Entity

Time filter

Source Type


Atamanchuk D.,Gothenburg University | Kononets M.,Gothenburg University | Thomas P.J.,Christian Michelsen Research | Hovdenes J.,Aanderaa Data Instruments AS | And 3 more authors.
Journal of Marine Systems | Year: 2015

A cabled underwater observatory with more than 30 sensors delivering data in real-time was used to study the dynamics of the upper pelagic carbonate system of the Koljo Fjord, western Sweden, from September to April during two consecutive years (2011-2012 and 2012-2013). In the dynamic upper ca 15m of the water column, salinity and temperature varied by up to 10 and 20°C throughout the recorded periods, respectively. Partial pressure of CO2 (pCO2), measured with newly developed optical sensors (optodes) at three water depths (5, 9.6 and 12.6m), varied between 210-940μatm, while O2 varied between 80-470μmol/L. Redfield scaled graphs (δO2:δDIC=-1.30), in which DIC was derived from pH or pCO2 and salinity-derived alkalinity (ATsal), and oxygen was measured by the sensors, were used as a tool to assess timing and occurrence of different processes influencing the dynamics of these parameters. Distinctive short-term variations of pCO2 and O2 were induced by either tidal oscillations, wind-driven water mass transport in the mixed layer or occasional transport of deep-basin water from below the thermo/halocline to the surface layer. Intensified air-sea gas exchange during short storm events was usually followed by stabilization of gas-related parameters in the water column, such as O2 concentration and pCO2, on longer time-scales characteristic for each parameter. Biological processes including organic matter degradation in late summer/autumn and primary production in early spring were responsible for slower and gradual seasonal changes of pCO2 and O2. Net primary production (NPP) rates in the Koljo Fjord were quantified to be 1.79 and 2.10gCm-2 during the spring bloom periods in 2012 and 2013, respectively, and ratios of O2 production:DIC consumption during the same periods were estimated to be -1.21±0.02 (at 5m depth in 2013), -1.51±0.02 (at 12.6m in 2012) and -1.95±0.05 (at 9.6m in 2013). These ratios are discussed and compared to previously reported O2:C ratios during primary production. © 2015 Elsevier B.V. Source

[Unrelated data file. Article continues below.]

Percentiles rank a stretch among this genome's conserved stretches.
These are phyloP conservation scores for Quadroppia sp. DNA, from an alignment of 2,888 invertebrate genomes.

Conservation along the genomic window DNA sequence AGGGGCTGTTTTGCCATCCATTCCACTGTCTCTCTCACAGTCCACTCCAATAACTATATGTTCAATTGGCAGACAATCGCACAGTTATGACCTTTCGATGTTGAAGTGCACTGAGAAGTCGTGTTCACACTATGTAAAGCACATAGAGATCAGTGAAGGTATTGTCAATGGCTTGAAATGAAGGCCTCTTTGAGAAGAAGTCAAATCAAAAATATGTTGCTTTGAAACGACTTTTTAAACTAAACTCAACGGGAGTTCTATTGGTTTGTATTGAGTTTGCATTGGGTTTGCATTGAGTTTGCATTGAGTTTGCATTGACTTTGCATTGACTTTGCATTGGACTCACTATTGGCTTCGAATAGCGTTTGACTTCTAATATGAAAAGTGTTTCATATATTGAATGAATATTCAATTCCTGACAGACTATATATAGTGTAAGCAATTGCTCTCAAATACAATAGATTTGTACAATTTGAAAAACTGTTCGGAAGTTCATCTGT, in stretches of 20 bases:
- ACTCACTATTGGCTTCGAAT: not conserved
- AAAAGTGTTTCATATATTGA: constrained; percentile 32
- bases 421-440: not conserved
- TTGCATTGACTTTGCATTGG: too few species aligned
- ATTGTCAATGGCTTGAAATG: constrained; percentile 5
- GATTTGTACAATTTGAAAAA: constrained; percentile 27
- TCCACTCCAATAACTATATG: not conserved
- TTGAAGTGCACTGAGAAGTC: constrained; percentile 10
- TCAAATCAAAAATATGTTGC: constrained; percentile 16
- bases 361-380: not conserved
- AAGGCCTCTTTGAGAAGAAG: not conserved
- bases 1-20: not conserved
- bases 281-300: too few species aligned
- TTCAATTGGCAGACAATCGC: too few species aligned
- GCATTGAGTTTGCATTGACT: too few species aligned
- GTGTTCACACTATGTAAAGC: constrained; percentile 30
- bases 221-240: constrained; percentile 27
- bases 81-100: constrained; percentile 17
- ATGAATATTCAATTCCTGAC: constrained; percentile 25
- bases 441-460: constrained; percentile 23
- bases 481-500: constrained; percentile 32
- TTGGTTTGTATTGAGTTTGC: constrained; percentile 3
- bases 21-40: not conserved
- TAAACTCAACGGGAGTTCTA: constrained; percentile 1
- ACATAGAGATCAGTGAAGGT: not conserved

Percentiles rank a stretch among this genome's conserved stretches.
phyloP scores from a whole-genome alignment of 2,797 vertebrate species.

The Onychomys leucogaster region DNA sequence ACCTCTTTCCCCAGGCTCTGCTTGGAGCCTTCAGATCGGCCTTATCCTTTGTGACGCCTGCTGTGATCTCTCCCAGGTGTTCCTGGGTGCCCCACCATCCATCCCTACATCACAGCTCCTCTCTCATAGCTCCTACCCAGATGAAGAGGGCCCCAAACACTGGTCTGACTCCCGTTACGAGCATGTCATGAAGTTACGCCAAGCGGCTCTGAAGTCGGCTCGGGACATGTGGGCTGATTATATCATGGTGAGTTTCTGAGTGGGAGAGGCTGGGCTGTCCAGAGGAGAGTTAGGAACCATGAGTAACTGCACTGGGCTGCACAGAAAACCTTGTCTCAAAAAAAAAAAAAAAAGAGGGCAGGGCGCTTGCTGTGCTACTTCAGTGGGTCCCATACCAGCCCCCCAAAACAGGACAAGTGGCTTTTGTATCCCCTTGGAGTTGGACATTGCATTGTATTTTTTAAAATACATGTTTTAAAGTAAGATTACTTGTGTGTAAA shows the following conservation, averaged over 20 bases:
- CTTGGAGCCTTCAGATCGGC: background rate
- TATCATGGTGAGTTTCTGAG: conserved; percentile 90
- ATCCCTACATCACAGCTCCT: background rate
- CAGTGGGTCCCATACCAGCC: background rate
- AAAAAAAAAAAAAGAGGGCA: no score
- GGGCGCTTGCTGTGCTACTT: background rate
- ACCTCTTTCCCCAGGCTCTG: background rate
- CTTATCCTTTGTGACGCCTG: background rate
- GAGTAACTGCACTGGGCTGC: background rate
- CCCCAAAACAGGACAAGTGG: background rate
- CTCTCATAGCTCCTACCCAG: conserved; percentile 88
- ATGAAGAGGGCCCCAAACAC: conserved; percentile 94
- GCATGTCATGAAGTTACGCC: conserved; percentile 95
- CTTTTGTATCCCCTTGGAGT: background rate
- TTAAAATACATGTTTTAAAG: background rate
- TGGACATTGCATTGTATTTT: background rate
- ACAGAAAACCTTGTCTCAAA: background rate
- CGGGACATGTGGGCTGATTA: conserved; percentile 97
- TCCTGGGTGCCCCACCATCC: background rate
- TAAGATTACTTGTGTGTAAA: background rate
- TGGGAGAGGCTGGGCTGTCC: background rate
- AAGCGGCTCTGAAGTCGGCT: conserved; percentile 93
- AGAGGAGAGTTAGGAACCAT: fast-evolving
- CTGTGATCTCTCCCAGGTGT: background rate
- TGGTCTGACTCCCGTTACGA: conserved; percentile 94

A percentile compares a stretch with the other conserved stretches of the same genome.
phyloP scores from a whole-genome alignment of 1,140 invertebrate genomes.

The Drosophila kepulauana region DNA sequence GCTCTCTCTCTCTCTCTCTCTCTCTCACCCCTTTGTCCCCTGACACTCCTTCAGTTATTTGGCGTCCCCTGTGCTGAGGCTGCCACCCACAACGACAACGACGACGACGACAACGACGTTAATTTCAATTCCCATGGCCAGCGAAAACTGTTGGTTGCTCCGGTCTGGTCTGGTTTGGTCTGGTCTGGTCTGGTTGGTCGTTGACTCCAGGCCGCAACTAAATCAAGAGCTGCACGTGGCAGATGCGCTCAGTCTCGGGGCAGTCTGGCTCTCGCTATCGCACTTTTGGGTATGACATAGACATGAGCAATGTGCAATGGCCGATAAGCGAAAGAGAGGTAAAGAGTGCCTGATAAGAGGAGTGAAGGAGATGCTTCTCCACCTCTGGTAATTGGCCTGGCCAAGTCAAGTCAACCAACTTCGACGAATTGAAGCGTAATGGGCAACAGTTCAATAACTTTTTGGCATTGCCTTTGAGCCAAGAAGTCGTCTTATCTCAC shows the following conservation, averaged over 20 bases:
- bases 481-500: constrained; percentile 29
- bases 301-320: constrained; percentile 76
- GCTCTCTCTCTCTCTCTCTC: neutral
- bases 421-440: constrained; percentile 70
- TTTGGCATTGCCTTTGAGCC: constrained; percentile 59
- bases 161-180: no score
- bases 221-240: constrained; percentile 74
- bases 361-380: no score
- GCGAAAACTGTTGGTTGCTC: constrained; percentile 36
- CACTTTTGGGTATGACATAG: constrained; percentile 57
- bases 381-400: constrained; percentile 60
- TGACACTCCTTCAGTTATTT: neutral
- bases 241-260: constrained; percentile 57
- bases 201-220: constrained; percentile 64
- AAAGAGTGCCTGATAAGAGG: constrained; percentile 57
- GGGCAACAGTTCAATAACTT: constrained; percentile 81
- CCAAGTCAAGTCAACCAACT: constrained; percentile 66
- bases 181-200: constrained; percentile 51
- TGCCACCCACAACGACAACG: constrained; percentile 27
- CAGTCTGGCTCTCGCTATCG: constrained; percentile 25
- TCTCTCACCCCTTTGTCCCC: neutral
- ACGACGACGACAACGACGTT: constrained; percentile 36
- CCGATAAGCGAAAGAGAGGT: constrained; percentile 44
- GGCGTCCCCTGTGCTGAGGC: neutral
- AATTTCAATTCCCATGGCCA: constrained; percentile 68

Atamanchuk D.,Gothenburg University | Tengberg A.,Gothenburg University | Tengberg A.,Aanderaa Data Instruments AS | Thomas P.J.,Christian Michelsen Research | And 4 more authors.
Limnology and Oceanography: Methods | Year: 2014

This article reports the performance of an improved, newly developed, compact, low power, lifetime-based optical sensor (optode) for measuring partial pressure of dissolved CO2 gas (pCO2) in natural waters. The results suggest that after preconditioning, these sensors are stable in water for time periods longer than 7 months. The wide dynamic range of about 0-50000 μatm opens possibilities for numerous applications of which some are presented. In normal marine environments with pCO2 levels of 200-1000 μatm, the best-obtained precision was about ±2 μatm, and the absolute accuracy was between 2-75 μatm, depending on the deployment and the quality of the collected reference water samples. One limitation is that these sensors will become irreversibly poisoned by H2S and should thus not be deployed in sulphidic environments. © 2014, by the American Society of Limnology and Oceanography, Inc. Source


Reichel M.,Centrum Techniki Okretowej S.A | Abramowicz-Gerigk T.,Maritime Academy of Gdynia | Burciu Z.,Maritime Academy of Gdynia | Burka M.,Sprint S.A | And 9 more authors.
Australian Coasts and Ports 2015 Conference | Year: 2015